The S&L industry was born in Pennsylvania in the 1830s, with the first institutions operating as social collectives that pooled people’s savings to lend to potential homebuyers who did not have sufficient funds to acquire a house on their own. As homebuyers repaid the funds over time, the pool of funds would be replenished to be lent out to other members. With banks not lending for residential mortgages at the time, S&Ls (also known as thrifts) thus became hugely popular amongst lower-income communities. Indeed, around 100 years on from those first S&Ls, the Federal Home Loan Bank Act of 1932 formally established the S&L industry as a way for lower-income Americans to achieve homeownership, with the S&Ls themselves offering lower mortgage rates than banks (in return for lower rates paid on deposits). By 1934, the Federal Savings and Loan Insurance Corporation (FSLIC) was created to insure S&L deposits.
By 1980, some 4,000 FSLIC-insured thrifts were in operation with total assets exceeding $600 billion, of which around $480 billion were in mortgage loans. At the time, this represented about half of the total value of outstanding US home mortgages, and much of it was being financed by deposits with short-term maturities. However, this meant that S&Ls were highly sensitive to changes in interest rates—by being legally confined to the business of accepting deposits and mortgage lending, any rise in interest rates would inevitably hit the mandated ceiling S&Ls faced on interest paid on consumer deposits, thus prompting consumers to withdraw their funds and put them into other asset classes that offered higher rates of return, such as money market funds. And with the amount S&Ls earned on long-term, fixed-rate mortgages remaining the same, increasing interest rates ultimately exposed them to potentially enormous losses.
Indeed, the thrifts suffered just that throughout the 1970s, when accelerating inflation and subsequent interest-rate hikes piled up the losses for the S&L industry. Many thrifts failed as a result. Those that survived began lending to riskier projects in increasingly more desperate attempts to cut their losses and turn their businesses around. This strategy was aided by deregulation in the early 1980s, which gave the S&L industry greater scope to enter into new business areas to aid its return to profitability. In particular, thrifts began lending into commercial real estate and doing so in substantially greater volumes than would normally have been considered prudent.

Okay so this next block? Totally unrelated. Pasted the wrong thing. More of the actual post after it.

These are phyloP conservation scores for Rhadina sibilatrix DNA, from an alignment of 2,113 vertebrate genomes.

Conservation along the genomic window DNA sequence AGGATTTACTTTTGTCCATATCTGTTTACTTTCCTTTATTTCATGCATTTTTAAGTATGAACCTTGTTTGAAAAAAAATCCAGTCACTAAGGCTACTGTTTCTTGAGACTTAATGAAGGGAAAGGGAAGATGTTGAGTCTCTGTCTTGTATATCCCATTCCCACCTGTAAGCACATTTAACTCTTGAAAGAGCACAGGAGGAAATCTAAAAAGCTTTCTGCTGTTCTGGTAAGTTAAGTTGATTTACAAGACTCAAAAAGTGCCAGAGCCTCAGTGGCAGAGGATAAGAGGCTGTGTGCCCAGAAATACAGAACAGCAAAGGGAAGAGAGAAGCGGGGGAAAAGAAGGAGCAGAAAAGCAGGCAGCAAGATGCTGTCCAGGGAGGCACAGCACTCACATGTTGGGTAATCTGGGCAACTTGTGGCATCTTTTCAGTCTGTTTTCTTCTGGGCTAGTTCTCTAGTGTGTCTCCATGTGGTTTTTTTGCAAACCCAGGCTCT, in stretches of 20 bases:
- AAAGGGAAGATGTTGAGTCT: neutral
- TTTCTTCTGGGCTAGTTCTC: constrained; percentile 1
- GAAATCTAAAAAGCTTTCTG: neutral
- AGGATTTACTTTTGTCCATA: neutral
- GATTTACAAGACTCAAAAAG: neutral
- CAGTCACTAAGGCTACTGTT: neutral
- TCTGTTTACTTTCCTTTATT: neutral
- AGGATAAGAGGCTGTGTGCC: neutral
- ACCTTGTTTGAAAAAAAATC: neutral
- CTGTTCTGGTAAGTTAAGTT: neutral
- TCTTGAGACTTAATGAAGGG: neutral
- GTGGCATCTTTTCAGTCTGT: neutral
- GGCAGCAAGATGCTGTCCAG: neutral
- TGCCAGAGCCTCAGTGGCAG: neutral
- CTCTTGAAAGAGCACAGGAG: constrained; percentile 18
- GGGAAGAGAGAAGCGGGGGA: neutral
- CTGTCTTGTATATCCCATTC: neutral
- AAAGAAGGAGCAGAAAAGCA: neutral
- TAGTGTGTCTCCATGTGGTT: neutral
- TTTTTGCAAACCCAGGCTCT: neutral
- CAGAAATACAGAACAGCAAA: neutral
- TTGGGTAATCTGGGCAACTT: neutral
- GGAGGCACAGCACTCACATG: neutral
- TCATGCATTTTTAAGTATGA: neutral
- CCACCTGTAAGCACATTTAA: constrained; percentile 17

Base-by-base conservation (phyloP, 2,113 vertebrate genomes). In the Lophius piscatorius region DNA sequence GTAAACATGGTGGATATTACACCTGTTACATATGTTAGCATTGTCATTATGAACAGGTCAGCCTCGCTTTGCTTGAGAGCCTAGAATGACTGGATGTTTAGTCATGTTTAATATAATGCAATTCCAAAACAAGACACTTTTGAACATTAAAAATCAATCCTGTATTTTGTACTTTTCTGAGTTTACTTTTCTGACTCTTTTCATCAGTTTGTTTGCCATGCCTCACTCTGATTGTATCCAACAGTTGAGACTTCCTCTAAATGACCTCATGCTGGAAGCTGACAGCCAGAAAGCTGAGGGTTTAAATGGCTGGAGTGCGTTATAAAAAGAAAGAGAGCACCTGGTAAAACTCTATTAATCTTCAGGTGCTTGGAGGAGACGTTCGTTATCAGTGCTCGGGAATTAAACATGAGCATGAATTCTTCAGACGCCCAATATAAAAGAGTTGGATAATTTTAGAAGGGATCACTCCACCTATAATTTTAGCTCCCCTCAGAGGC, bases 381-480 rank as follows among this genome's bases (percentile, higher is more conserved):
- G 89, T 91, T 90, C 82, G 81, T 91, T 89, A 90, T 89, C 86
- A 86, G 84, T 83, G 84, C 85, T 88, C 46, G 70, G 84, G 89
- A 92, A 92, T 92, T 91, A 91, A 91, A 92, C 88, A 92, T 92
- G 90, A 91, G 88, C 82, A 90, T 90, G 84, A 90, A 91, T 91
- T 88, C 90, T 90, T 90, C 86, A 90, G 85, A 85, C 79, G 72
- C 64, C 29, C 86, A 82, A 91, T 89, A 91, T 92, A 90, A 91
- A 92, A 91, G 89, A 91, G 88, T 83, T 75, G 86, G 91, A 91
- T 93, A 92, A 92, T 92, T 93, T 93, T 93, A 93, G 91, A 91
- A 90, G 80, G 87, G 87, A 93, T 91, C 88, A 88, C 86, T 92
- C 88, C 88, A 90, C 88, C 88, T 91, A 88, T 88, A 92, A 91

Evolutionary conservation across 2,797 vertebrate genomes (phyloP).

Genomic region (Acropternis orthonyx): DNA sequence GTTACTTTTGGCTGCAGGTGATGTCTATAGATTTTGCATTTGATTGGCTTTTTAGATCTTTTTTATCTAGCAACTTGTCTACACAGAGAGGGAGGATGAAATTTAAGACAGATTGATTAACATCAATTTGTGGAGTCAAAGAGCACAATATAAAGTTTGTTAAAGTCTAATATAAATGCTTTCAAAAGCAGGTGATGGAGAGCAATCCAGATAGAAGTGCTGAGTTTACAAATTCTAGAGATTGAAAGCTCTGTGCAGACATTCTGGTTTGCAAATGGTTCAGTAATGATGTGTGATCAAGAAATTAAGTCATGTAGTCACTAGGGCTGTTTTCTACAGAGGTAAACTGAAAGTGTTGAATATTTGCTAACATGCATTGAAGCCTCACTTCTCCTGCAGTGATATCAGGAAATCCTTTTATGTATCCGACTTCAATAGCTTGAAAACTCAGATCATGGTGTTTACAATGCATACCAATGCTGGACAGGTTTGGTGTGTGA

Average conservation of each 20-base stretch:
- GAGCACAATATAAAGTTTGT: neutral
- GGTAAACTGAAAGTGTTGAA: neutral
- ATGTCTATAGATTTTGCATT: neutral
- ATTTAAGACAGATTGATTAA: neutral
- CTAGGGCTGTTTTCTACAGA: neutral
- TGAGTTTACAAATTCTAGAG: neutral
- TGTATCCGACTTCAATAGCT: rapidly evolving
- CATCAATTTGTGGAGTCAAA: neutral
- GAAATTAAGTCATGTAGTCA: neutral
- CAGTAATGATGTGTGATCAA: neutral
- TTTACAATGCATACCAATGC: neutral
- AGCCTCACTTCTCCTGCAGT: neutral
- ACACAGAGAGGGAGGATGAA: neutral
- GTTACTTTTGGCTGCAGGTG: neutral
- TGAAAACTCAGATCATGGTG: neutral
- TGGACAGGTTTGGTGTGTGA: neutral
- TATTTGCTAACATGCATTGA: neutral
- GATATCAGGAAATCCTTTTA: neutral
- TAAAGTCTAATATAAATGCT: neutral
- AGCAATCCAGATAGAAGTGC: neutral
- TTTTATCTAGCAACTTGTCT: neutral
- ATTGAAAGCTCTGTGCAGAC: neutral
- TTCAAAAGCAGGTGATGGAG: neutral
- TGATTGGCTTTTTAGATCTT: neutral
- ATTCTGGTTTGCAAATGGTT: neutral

And although more favourable operating conditions presented themselves during this time through a reduction in interest rates, the FSLIC had only $6 billion in reserves by 1983, a fraction of the estimated $25 billion required to pay the insured depositors of the failed thrifts. By 1983, 35 percent of S&Ls were still making losses, while 9 percent had gone bankrupt. Four years later, the FSLIC fund was insolvent. As such, the regulatory response during this time remained weak, with many insolvent thrifts allowed to remain open and continue operating as zombie companies with financial positions that only deteriorated over time.
The Federal Home Loan Bank Board (FHLBB)—the regulator that oversaw federal home loans and the authority for investigating fraud, money laundering and risky loans—did end up capping the amount of risky assets to which S&Ls were allowed to gain exposure. But this did little to stop them from continuing to sink depositors’ money into highly risky ventures, such as real estate and junk bonds. Many S&L firms ended up defrauding their depositors and speculating on high-risk ventures with government-insured capital. Empire Savings and Loan of Texas, for instance, was revealed to be involved in illegal land flips, among its many criminal activities, and its default eventually cost taxpayers $300 million. Indeed, Texas was the hardest hit from the S&L collapse, especially given that half of all failed thrifts were located in the state. With land investments auctioned off at heavily discounted values, precipitating a real-estate crash, and oil prices on the decline at the time, Texas fell into recession.